Even if Nature is right, the Paris Agreement was terrible, no verification, no penalties for missing targets etc. etc. A massive expansion of governmental control and clamps on economic expansion, for minimal benefit.

So relax. Protest if you wish, it’s a cheap display of virtue which costs you nothing, even though you’re quite willing to fight global warming down to the last coal miner.

A book recommendation

If you’re Irish and your family looks like it’s been at a wake since 8 November or if you’re Jewish and your family has been sitting shiva since Trump won, I’ve got a book for them. They’ll hate it of course and reading it will be painful for them, but if they want to defeat him in the future they’d best buckle up and read it.

The book is called “How Trump Won” by Joel B. Pollak, and Larry Schweikart. Pollak is Breitbart Senior News Editor at Large, and Schweikart is an emeritus American history prof.

Why should the mourners read it? Simply this. If  you want to defeat Trump in the future you should know just how he beat you. The celebrators of his victory will need no urging.

It’s pretty well written, and the chapters alternate between the two with Pollak describing his experiences in the last days of the campaign starting 19 October and Schweikart covering American history starting with Martin van Buren to put things in context. It is disconcerting as Schweikart also covers the Trump campaign from its inception in 2015, so there are jumps in time from chapter to chapter.

Even though a political junkie I was as bamboozled by the press coverage of the election as anyone else, going to bed at 10PM election night because I knew it would be a rout of Trump — “Hispanics surging to the polls” etc. etc.

A few points to whet your interest. Giving the lie to Breitbart’s antisemitism, Pollak is a devout Jew,leaving the campaign trail each Saturday to observe the sabbath. He’s a Harvard Graduate.

The authors knew Trump would win Florida, based on the early voting. They knew how various counties reliably voted, and the panhandle was early voting heavily. They could see that blacks weren’t voting as much — down 3 – 4 % in Florida, 8% in North Carolina (apparently absolute absentee numbers by location are available long before the election, although not WHO the voters were for). So much for the theory that North Carolina was won because it was difficult for blacks to get the polls — there certainly is no obstacle for early voting.

Here’s another — why were the polls so wrong. People were afraid to say they were for Trump (particularly in liberal enclaves). One pollster (Trafalgar) figured out a way around this — they just asked people who they thought their neighbors would vote for.

On election night the media did what they authors expected, calling states for Clinton as soon as possible, and delaying calling any states for Trump for as long as possible.

Well that’s enough. Either you will grit your teeth and read it or you won’t.

A few other points — I’ve never seen the Wall Street Journal, the New York Times, the Nation and the National Review agree on anything. But they were uniformly against Trump slanting the news against him, declaring his campaign imploding at various times. Fascinating that it had no effect. The National Review put out an entire issue in January 2016 titled “Against Trump.”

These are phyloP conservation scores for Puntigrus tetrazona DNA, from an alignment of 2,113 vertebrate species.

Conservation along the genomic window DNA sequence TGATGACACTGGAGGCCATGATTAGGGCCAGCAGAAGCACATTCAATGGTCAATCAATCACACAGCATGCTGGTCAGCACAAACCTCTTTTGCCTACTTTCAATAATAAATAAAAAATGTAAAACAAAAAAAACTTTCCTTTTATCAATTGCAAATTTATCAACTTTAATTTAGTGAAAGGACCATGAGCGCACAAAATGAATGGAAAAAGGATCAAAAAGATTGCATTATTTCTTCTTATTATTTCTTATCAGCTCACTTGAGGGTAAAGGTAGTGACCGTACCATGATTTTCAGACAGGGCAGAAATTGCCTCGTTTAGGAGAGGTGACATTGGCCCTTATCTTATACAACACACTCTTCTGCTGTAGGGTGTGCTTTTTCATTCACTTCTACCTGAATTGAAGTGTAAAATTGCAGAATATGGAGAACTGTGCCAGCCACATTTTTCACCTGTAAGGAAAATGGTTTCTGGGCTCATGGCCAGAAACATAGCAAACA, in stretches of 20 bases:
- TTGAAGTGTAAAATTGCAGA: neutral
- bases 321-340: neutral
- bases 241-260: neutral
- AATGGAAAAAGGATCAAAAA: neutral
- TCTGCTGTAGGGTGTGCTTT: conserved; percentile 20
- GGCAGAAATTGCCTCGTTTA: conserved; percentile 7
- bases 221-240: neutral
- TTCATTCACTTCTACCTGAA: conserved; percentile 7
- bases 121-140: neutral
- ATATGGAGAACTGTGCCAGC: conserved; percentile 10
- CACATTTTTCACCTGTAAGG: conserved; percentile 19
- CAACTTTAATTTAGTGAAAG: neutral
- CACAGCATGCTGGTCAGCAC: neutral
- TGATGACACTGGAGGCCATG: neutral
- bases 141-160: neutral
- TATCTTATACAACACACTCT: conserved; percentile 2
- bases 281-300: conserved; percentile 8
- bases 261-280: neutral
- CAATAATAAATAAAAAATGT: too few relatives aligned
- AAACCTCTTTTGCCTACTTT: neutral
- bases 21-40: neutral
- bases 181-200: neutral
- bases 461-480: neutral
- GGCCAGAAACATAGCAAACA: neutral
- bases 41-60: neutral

So if you find a biased article against your favorite politician (assuming you have one) — relax — it no longer matters.

The book is not abstract, filled with interviews by Pollak of those attending Trump rallies (along with interview of those there to protest him).

How diverse are thy articles oh alumni magazines

College Alumni Magazines love to brag about the wonderful things their graduates are doing. The recent Jan/Feb issue of one they send to me bragged about the exploits of two of their business school alums in the sports business, one graduating in 1968 the other in 1997. They also had profiles of 7 alums receiving awards at the 2016 reunions.

I didn’t get one even though attending my 50th medical school reunion. There was a lot of congestion as Donald Trump was attending the graduation of one of his kids while running for president. Our med school classmate and Nobel Laureate addressed the graduation. He didn’t get an award either, they thought he had enough.

The issue also had room for a nice recipe for Chocolate Chip Banana Cookies.

There was also an article about the president of the school deciding what US laws the University would and wouldn’t obey, declaring the University to be a “Sanctuary”

In one of the Sherlock Holmes stories the following dialog appears

Gregory (Scotland Yard): “Is there any other point to which you would wish to draw my attention?”
Holmes: “To the curious incident of the dog in the night-time.”
Gregory: “The dog did nothing in the night-time.”
Holmes: “That was the curious incident.”

It wasn’t until I read the letters to the editor in the March/April issue, that I realized just what was curious about the Jan/Feb issue.

They failed to have an article about another graduate of the business school in 1968.

Donald Trump Wharton 1968.

The first US president from the University of Pennsylvania in its 227 years of existence.

To be fair they did have an extremely wimpy note from the editor concerning why they didn’t have an article about Trump.

Ah diversity of thought and opinion in the Ivy League

Res ipsa locquitur

It’s been over 50 years since McLuhan noted “the medium is the message”.  It’s still very true

The New York Times Parodies itself